From the Editors: In June 2023, the Pioneer Legal Center in Boston sponsored a public forum on the subject of judicial and legal reform in Ukraine. It featured retired Massachusetts Supreme Court Justice Robert Cordy, one of the foreign experts tasked to help reform Ukraine’s judiciary, along with former Assistant US Attorney and former Special Advisor to Ukraine’s Prosecutor General Bohdan Vitvitsky. The latter has shared his remarks with Kyiv Post and we are publishing an edited version of them below.

First, some background information on Ukraine and its legal system. The first question that might arise is: Why would a country 4,500 miles from Boston need and want the help of a US State Supreme Court justice, or anyone else for that matter, to help reform a part of its own legal system? 


Ukraine’s mathematicians are world class. Its engineers built and flew the Mriya, the largest airplane on earth, which the Russians destroyed 16 months ago during the initial stages of their full-scale invasion. So, no need for Ukraine to import engineers to help them reform their engineering.

What about doctors and medicine? Actually, prior to the Russian invasion, Ukrainian medical schools were training thousands of medical students from the Caribbean, Africa and Asia, so probably no need there. 

So why the need to help reform the legal system? Somewhat paradoxically, the reason Ukraine needs such help is somewhat different from why it wants such help.

When in 1776, the thirteen colonies in North America shed their colonial past and created a new country, our United States, they were endowed with a very substantial blessing. But when in 1991, over two centuries later, Ukrainians shed their colonial past and created an independent country, Ukraine, they were burdened with a most substantial curse.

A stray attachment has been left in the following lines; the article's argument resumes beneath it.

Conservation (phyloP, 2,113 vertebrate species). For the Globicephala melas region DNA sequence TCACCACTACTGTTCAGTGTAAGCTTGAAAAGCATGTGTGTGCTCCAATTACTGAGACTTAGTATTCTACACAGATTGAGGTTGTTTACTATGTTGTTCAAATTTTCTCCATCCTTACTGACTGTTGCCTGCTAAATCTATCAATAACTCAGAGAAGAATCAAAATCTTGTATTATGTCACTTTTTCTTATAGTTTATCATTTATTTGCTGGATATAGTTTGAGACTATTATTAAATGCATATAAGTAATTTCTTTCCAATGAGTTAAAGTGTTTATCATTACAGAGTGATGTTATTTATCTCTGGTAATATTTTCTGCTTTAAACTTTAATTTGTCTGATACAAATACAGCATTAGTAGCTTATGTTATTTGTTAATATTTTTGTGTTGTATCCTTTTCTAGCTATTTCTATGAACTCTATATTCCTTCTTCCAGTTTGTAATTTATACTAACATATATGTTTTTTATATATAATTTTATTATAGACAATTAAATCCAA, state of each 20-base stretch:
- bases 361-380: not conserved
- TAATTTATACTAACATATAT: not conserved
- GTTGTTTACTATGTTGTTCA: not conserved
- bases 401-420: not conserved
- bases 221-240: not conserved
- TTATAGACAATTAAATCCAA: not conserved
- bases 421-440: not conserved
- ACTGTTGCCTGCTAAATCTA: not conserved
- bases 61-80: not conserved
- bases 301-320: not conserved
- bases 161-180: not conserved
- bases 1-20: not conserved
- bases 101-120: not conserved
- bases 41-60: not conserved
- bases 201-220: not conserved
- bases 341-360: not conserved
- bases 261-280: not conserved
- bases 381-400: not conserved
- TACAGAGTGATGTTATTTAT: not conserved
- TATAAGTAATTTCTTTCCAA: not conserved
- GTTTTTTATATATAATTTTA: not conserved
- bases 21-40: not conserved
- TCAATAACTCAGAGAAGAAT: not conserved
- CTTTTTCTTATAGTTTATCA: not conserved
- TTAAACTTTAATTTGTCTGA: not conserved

The blessing endowed upon the US was the opportunity to adopt – lock, stock and barrel – the English legal system. The curse with which Ukraine was and has been burdened was the Soviet “legal system.”


English example

Whatever its various flaws, only some of which Charles Dickens lampooned in his 19th century novels, the English legal system is nevertheless rooted in neutral principles, facts and reason. It had, for many centuries, genuinely struggled to develop a way in which to address disputes between the State and its citizens, and between or among its own citizens.  

A product of that system, and one of Boston’s most justifiably famous native sons, John Adams, in 1770 agreed to defend the British officer and the British soldiers who were involved in the Boston Massacre. Despite his strong antipathy to British rule. Adams agreed to defend the accused Britons because he believed that everyone, friend or foe, deserved justice in the form of a fair trial. He not only agreed to represent the British defendants, but he actually got most of them acquitted.

Ironically, and later tragically for the millions who lived in the Soviet Union, the ideological founding father of the Soviet Union was Karl Marx. I say ironically because Marx spent the last 34 years of his life in the second half of the 19th century living in London, England. Yet it completely escaped his notice that the English legal system, again, with all of its shortcomings and however imperfectly, was actually a real thing, that is, a legal system that genuinely sought and struggled to achieve the pursuit of justice. 


But Marx had years earlier concluded that Western legal systems in capitalist countries were completely phony and that, instead of pursuing justice, they were merely camouflaged systems geared towards advancing the interests of the ruling classes.  He therefore prescribed that when the revolution came, existing capitalist, i.e., Western, legal systems should be tossed into the trash bin. And that’s exactly what happened after 1917 when Vladimir Lenin, Leon Trotsky and their Bolshevik co-conspirators, staged their coup and then revolution.

Legalized lawlessness

The existing Czarist Russian legal system, which, ironically, had undergone some real reforms in the 1860s, was tossed out and a new Soviet system was gradually substituted. But it was a system designed and conducted with one thing in mind: to serve and defend the interests of the ruling Communist Party and the Soviet State.